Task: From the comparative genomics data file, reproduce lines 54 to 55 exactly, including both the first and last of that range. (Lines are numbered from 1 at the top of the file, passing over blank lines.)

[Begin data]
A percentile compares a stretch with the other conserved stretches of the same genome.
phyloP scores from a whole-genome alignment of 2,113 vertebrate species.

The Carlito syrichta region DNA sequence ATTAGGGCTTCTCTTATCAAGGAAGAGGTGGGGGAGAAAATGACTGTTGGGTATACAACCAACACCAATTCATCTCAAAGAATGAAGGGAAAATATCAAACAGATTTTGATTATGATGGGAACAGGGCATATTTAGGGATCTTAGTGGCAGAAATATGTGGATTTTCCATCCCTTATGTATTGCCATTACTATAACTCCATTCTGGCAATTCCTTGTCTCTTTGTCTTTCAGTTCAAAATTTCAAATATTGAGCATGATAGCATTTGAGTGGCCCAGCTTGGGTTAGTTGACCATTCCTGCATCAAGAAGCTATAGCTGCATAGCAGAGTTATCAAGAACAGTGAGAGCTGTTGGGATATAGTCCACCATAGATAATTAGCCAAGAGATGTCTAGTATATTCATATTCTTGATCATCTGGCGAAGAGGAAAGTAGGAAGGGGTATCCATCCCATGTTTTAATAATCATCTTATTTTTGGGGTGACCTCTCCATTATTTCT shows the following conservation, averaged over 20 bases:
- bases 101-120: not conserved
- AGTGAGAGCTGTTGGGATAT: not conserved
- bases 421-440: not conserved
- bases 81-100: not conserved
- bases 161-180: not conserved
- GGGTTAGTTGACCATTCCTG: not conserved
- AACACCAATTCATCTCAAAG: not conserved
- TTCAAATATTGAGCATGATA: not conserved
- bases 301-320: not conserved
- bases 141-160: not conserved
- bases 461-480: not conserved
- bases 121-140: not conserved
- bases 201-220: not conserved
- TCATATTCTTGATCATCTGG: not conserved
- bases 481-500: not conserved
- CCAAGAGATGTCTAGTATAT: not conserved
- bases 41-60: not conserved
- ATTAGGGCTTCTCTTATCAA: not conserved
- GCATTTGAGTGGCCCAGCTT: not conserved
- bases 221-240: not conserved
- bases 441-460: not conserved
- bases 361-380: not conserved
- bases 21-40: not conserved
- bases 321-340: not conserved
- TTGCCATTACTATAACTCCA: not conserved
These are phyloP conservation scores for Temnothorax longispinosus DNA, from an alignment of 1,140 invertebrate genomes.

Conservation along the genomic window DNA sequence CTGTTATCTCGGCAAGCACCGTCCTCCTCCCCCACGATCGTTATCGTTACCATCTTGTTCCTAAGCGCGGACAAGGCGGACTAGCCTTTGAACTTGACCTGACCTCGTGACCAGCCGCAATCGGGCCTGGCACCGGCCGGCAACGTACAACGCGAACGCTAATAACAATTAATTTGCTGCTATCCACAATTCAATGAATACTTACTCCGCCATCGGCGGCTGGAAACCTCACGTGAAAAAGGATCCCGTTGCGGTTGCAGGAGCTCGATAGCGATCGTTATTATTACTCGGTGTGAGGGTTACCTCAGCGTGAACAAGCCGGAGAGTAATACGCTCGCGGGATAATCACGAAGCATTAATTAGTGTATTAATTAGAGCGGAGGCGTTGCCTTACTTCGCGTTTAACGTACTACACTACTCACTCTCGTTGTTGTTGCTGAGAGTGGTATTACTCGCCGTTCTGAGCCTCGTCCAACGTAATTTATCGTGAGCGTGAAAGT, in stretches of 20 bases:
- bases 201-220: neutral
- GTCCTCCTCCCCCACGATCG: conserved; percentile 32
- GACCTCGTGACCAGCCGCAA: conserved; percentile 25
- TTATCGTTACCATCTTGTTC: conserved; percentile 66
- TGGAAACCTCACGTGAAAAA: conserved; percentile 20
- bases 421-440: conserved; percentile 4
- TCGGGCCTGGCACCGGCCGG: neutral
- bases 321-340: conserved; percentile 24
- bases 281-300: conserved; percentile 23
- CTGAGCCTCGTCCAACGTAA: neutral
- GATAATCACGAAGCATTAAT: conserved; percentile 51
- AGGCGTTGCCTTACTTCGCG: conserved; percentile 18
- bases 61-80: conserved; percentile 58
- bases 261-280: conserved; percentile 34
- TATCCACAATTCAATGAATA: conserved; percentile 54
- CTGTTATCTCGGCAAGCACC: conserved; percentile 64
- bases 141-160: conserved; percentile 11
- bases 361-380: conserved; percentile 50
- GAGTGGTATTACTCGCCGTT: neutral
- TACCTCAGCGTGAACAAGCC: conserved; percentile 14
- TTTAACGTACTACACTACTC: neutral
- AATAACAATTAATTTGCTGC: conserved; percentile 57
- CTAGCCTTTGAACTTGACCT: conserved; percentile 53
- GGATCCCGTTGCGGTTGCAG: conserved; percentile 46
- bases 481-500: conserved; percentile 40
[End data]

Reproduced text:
- GGATCCCGTTGCGGTTGCAG: conserved; percentile 46
- bases 481-500: conserved; percentile 40